Well its done. The last difficult conversation has been had, so I can share our news with you all. This likely won’t come as a surprise — to those who don’t already know. But its big for us, and its been important to approach it as the massive challenge that it is…
We’re moving back to Ontario.
Lest this seem anti-climactic given the video — to which I’ll speak later — let me take you back two years and try to communicate what it took to move here in the first place.
We’d entertained the idea of moving to the States for a long time, and in July of 2005 it seemed like that might actually happened. Then our contact dried up. We went on a missions trip together to Asia in August, hoping, but not knowing, if things would start moving again on our return.
In October of that year that contact reconnected with me in earnest, and I began the long interview process. It was almost December when the offer came in officially — more money than I’d ever made, but just barely enough to make the move worth it. We took it, not for the money, but for the adventure, and began probably the most grueling 3 months of our lives.
December was full, not of Christmas, but of runs across the border: getting my Visa status, getting drug-tests, and finding an apartment. Nicole had her hands full arranging a moving company and packing/purging our belongings, since we’d be paying per pound for the move.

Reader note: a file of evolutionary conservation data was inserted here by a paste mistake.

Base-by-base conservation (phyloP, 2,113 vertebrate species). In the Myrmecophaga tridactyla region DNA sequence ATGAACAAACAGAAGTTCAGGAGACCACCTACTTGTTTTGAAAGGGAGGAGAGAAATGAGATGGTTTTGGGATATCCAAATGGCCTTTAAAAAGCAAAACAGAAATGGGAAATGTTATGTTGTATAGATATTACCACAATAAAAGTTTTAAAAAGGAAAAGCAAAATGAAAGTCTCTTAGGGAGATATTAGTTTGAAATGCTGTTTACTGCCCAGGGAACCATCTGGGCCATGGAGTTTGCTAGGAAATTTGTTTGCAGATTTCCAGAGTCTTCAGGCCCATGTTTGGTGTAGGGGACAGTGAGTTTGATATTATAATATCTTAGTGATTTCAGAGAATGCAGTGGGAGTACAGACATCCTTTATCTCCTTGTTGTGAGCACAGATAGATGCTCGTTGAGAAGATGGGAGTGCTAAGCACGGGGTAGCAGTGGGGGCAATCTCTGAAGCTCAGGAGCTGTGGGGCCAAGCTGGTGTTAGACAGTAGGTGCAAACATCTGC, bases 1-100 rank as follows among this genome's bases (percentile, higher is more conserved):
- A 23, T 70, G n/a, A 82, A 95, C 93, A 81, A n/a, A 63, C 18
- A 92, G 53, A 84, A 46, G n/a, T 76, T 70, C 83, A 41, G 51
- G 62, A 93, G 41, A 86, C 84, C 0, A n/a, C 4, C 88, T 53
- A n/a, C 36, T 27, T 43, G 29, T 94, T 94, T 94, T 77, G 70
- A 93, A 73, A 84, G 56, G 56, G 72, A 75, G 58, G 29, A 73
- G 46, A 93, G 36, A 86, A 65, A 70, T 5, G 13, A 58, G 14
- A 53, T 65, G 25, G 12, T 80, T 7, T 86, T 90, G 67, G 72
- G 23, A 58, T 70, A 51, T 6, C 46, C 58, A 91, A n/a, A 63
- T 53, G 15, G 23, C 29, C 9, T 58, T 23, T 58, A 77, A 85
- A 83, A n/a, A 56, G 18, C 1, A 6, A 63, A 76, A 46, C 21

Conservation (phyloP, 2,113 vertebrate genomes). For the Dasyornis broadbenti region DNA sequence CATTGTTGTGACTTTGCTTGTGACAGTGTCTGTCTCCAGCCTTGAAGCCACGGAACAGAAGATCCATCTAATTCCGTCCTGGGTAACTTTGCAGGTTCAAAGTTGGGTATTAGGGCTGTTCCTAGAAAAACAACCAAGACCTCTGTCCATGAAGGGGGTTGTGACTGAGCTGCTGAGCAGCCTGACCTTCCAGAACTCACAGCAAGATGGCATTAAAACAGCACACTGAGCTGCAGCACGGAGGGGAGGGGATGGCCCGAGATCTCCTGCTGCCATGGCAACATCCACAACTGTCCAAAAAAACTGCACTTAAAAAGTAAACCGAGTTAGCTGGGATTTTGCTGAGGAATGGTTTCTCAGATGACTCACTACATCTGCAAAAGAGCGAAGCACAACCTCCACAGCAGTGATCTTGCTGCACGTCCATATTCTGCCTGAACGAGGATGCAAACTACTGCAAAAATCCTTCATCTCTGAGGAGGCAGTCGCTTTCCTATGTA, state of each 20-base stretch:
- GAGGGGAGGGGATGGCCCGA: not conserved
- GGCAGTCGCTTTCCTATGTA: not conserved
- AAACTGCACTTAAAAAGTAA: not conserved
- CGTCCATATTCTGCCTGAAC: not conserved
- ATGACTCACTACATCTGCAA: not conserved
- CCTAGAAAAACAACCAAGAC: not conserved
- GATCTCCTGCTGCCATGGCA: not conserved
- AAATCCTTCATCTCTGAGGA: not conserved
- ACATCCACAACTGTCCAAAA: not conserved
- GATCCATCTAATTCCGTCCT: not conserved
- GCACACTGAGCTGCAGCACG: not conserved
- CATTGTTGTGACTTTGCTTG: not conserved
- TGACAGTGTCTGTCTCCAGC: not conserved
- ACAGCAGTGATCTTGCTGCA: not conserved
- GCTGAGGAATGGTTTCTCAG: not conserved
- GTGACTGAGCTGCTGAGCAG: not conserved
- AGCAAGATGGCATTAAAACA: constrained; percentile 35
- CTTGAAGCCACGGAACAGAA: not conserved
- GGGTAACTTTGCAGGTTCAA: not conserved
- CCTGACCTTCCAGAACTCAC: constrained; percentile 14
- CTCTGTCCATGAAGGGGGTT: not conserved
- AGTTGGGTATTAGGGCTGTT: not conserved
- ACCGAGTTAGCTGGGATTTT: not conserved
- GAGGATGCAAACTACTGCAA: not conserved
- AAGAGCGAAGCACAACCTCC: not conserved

The first Sunday in January ’06 we went to our home church in Ontario for the last time as members, said some good-byes, then took a walk together in the park where we were engaged. After that I got in our brand new SUV and drove the 9 hours alone to a completely empty apartment, with an air mattress, some clothes, and enough dishes for one meal at a time.
I lived there, with my meager belongings (and later a 12″ TV I bought at Walmart after I got my signing bonus — nearly a month after I was expecting it) subsisting mainly on Chunky Soup and Kraft Dinner, for a month while Nicole finished preparations for the move. She ended up getting here a week ahead of our stuff, which got held up in the moving truck by a snow storm. By that point we had a bed and a couple more dishes.